there’s a review process during the creation of the dungeon
and not waiting until the end. The quality level should be really high.
We’re very committed to making this expansion phenomenal.
Ton Hammer: It’s interesting that you bring that up with
Velious. With Velious, two things come to mind. I think of huge dragon
raids, and I think of Tower of Frozen Shadows. Both of those aspects of
Velious I absolutely loved. Speaking specifically of Tower of Frozen
Shadows, the zone was unique in that it was progressional. You played
on the first level and you got the key to the second level. You played
on the second level, fighting different mobs and different monsters,
and got the key to the third level. I loved the progression in there. I
was having a discussion last night with a guild mate about progression
within games, and specifically style="font-style: italic; font-weight: bold;">EQ2 style="font-weight: bold;">. In the early days,
everything followed a progression. You had to do an access quest to
leave the Thundering Steppes to visit the Enchanted Lands. You had to
do an access quest for everything. Over time, all that was removed. As
producer, what is your take on progression? Do you envision any of the
progression-style stuff coming back in with Velious?
letting the designers make a lot of decisions on the Velious stuff. I
personally don’t have any issues with progression locks. I
think that they can be extremely useful. I’m not going to say
how much or how little they’re used in the current Velious
stuff until after we have more time to get feedback and tweak it. Heck,
I’m one of those guys who liked corpse runs because it made
you really worry about if you were really going to die or not, but the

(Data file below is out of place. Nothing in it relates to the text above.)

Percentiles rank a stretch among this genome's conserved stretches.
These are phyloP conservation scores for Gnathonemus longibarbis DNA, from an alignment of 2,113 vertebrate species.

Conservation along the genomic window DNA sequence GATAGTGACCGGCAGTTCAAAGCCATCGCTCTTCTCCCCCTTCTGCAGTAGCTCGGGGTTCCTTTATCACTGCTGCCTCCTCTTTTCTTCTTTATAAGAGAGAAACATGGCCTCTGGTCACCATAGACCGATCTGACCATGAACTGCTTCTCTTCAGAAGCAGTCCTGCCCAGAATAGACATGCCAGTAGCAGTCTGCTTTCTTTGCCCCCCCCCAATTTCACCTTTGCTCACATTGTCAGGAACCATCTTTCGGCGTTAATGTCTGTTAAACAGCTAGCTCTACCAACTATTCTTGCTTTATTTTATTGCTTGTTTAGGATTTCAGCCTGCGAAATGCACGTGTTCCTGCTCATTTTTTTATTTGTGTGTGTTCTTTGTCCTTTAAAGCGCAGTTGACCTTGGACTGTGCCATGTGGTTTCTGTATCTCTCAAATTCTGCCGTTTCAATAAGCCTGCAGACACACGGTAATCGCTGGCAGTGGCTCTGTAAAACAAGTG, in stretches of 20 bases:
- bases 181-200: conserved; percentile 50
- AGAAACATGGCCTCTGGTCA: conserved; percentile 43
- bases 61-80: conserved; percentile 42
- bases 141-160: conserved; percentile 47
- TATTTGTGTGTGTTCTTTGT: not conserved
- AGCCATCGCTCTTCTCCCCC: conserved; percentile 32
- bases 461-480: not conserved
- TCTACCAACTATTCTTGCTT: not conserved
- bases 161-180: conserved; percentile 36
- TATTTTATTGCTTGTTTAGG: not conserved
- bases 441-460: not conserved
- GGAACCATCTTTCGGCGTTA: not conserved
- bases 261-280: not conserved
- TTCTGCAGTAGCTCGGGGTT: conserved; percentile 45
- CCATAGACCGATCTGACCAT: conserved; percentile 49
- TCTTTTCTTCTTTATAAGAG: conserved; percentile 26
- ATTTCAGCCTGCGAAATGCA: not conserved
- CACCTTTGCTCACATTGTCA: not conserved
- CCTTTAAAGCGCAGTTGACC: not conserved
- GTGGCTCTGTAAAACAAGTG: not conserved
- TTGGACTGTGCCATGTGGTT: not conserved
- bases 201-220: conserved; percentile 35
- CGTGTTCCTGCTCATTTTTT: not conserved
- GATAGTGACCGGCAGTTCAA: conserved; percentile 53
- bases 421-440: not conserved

world is a little bit different than it used to be. So we’re
re-evaluating all the mechanisms that we use in the game or have used.
We’re trying to determine what’s still good and fun
to use today, and we’re bringing some of it back.
Ton Hammer: What about the Sleeper?
Georgeson: Not in part one.
Ton Hammer: Oh! So is there going to be a part two to Velious?
Georgeson: What I can tell
you is that this is part one.
Ton Hammer: Going back to updating old zones with new content, one of
the beloved things and traditions of style="font-style: italic; font-weight: bold;">EverQuest
2 style="font-weight: bold;"> were the newbie islands.
Granted, they did get a little bit tiresome because every character you
made had to go through them. They’ve been recently removed
because you have new, cool newbie experiences all over Norrath now. Do
you have any plans on bringing back the newbie isles in any shape or
Georgeson: I know that we
have a storyline that we want to pursue with the far seas trader stuff.
Those islands were closed for a reason, and that reason we
haven’t revealed. When we get to the point where
we’re mucking around with the Ocean of Tears and some of that
stuff will get explained. I think what a lot of people are missing from
the newbie isles experience is leaving them to go to Freeport or
Qeynos, which are really cool zones. The cities were there and they
were very nostalgic, but they were honestly difficult to navigate. They
were kind of all over the place as far as content went, and a lot of
newbies got confused and they ended up quitting because it was so hard
to navigate and you couldn’t remember which one of the 7 or 8
different zones of Qeynos your quest giver was. That obviously needs to
be restructured. We’re restructuring them and making them
cool, iconic, and story hubs again, all the things that players miss
from the newbie isles. Right now, I’m talking six months to a
year, but if we get to do what we want to do in the future, and there
isn’t bigger and brighter ideas, then the newbie isles stuff
will fully get explained also.
Ton Hammer: So there is a purpose to it all then?
Georgeson: There is.
Ton Hammer: Going into the developing aspect of things, you have two
different projects going. You have style="font-style: italic; font-weight: bold;">EverQuest
2 Live style="font-weight: bold;"> and you have style="font-style: italic; font-weight: bold;">EverQuest
2 Extended style="font-weight: bold;">. I know that
they’re the same game, but you’re looking at
different target audiences. When you’re designing new content
and new expansions, how do you envision it? Do you focus mainly on that